Tuesday, 10 November 2020

Radioactive (2020) - Movie Review

Time for round three of our look at Jack Thorne’s scripted work over 2020, and judging by how the last two turned out, I admit that I wasn’t expecting much from this. Also, as a bit of a change of pace from my other looks at films adapted from comics this year, I haven’t read Lauren Redniss’ source material (mainly because the only access I have to it presently is the audiobook, which for a comparison between visual mediums is pretty useless), so I’m once again going to let Thorne’s writing stand or fall on its own. And while I concede that this is yet another instance of the visuals overselling the text, I’d also argue that this is way, way easier to recommend than Secret Garden or Dirt Music.

Saturday, 7 November 2020

Rams (2020) - Movie Review

Why do films need to be remade? Well, for the most part, they don’t. It’s largely done either to cash-in on the memorability of the original, or to further the idea that watching foreign films with subtitles is too much to ask of an average filmgoer (because nothing says ‘we respect our audience’ more than assuming they don’t know how to read), and even before they became so ridiculously ubiquitous in the modern era, this is a framework that has been around in the mainstream for decades. But then there are the rare examples of films with a purpose in reviving an older production, one that might highlight the poignancy of the original still ringing true in a different time, a different culture, a different context. And in the case of this recent Aussie effort, it might be one of the most necessary in our history.

Friday, 6 November 2020

The Empty Man (2020) - Movie Review

A few years ago, I looked at a film with the immediately-mockable name of The Bye Bye Man. I found myself in a bit of an odd situation after watching it as, while it initially caught my attention through contemporary critics lampooning the shit out of it, I ended up struggling to figure out if I hated it or not. Yeah, the acting was weak, the horror cred of the overall production was limp at best, and most of what it had to offer was watered-down material from other, better entries in the genre… but to this day, there’s still something about its approach to a supernatural killer that appeals to the kookier part of my brain.

I bring all this up because this film left me with a similar reaction, where I feel like I’m still having an argument with myself if this is a uniquely cool take on psycho-horror, or if it’s just an overcooked and under-seasoned casserole of a film.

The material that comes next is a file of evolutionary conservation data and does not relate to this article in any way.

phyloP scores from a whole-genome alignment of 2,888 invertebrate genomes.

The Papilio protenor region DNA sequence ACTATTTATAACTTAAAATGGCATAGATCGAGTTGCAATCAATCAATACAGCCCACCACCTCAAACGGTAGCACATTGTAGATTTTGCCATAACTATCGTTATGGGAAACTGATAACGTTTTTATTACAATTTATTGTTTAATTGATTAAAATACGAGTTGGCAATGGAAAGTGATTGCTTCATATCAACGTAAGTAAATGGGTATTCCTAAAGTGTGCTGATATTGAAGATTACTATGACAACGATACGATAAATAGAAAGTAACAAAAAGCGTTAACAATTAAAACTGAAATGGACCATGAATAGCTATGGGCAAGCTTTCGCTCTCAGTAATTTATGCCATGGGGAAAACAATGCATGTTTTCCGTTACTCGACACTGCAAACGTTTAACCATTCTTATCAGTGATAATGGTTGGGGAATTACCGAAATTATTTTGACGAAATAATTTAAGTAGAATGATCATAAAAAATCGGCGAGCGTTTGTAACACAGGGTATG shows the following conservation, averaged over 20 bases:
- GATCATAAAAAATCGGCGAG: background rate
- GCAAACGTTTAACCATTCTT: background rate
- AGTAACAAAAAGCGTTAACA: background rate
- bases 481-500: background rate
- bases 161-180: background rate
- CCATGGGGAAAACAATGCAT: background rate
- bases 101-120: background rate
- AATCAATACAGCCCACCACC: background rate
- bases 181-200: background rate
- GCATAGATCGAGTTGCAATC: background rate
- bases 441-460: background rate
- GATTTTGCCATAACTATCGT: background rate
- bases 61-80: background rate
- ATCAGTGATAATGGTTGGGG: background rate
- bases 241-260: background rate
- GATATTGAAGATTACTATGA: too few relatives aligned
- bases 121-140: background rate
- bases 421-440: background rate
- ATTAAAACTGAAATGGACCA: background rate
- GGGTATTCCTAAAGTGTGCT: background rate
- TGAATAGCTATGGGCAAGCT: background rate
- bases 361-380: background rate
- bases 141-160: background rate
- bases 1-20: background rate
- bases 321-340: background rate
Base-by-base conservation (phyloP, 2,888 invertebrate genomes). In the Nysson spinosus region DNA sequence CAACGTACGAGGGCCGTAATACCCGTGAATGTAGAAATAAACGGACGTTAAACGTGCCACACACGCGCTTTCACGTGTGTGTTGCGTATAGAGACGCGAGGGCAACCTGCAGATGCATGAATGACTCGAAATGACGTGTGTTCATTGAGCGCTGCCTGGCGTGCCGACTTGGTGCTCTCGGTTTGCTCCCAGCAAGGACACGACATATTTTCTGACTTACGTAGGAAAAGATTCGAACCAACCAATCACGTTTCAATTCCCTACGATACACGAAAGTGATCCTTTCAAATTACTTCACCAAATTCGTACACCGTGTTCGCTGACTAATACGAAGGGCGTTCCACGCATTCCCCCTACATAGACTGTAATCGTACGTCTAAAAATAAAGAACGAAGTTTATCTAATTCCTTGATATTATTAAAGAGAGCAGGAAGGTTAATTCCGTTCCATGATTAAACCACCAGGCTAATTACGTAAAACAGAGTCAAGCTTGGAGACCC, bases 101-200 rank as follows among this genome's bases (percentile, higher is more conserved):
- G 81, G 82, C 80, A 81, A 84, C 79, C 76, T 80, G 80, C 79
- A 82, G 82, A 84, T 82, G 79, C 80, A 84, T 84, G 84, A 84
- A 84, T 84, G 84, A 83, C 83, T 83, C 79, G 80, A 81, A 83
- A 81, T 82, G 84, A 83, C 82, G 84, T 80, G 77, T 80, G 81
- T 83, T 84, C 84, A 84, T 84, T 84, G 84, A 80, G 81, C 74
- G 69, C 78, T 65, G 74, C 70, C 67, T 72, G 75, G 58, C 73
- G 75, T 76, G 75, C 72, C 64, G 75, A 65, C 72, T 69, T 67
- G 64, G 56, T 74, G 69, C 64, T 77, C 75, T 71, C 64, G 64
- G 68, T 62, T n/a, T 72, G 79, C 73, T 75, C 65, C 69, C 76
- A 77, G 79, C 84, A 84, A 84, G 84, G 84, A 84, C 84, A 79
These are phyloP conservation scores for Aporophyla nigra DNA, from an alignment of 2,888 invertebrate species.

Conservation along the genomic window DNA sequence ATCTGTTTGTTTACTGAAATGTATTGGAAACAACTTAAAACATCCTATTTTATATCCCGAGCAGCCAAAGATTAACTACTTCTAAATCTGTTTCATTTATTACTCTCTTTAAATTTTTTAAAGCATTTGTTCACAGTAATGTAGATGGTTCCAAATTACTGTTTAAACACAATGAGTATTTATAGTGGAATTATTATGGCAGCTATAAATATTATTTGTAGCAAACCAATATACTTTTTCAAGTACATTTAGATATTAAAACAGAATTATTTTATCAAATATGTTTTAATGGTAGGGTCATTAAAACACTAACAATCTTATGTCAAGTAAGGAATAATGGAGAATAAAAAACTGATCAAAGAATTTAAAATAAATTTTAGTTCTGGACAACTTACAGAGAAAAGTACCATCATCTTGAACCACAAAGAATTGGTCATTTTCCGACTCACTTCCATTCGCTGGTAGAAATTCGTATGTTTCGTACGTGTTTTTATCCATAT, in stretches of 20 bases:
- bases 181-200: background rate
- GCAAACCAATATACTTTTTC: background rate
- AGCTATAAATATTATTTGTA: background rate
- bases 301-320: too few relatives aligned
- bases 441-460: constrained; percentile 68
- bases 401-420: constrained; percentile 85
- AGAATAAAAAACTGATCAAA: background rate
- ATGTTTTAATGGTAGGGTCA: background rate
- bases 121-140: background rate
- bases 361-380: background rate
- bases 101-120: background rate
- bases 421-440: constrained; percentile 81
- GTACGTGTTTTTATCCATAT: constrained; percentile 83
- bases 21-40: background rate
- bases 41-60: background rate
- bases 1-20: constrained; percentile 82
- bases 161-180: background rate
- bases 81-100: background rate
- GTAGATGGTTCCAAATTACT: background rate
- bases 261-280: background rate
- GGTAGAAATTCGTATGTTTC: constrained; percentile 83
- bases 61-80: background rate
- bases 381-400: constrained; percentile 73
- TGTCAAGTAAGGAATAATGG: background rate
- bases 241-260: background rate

Thursday, 5 November 2020

The Craft: Legacy (2020) - Movie Review

A Blumhouse-produced reboot of an old-school piece of feminist-leaning horror… I feel like we’ve been down this dark road before. Okay, in fairness, I don’t want to imply that either that film or this one is irredeemably bad. It’s just that the pattern goes beyond the studio backing it, and right into finding a similar mixture of intriguing and bizarre ideas in trying to modernise the original story. And quite frankly, it hexes itself more times than not.

Wednesday, 4 November 2020

Borat Subsequent Moviefilm (2020) - Movie Review

As much as the whole in-character interviewing shtick has grown somewhat stale in recent years, I’d be remiss if I didn’t reaffirm that Sacha Baron-Cohen might be one of the only comedians alive today who can pull that shtick off. Indeed, his feature-length depiction of Kazakh reporter Borat Sagdiyev remains one of the greatest mockumentaries of all time, as graphic as it is bitingly hilarious. And in an odd showing of how heroes show up just in the nick of time to save the day, Baron-Cohen has delivered a follow-up to that classic in what can reasonably be called the best time possible.

Monday, 2 November 2020

Leap (2020) - Movie Review

Considering two of my favourite films so far this year have been Chinese efforts, I figured it’d be worth diving into that creative pool once again with this sports biopic about the Chinese women’s volleyball team. And ignoring whatever easy jokes I could make about that particular choice of sport, the film itself presents it in pretty visceral fashion. When their coach says that they need to "shed blood, not tears", he really isn’t kidding, and their physical exertion combined with the sound mixing (that ‘thwack’ as they make contact with the ball is weirdly satisfying) starts the film on solid ground.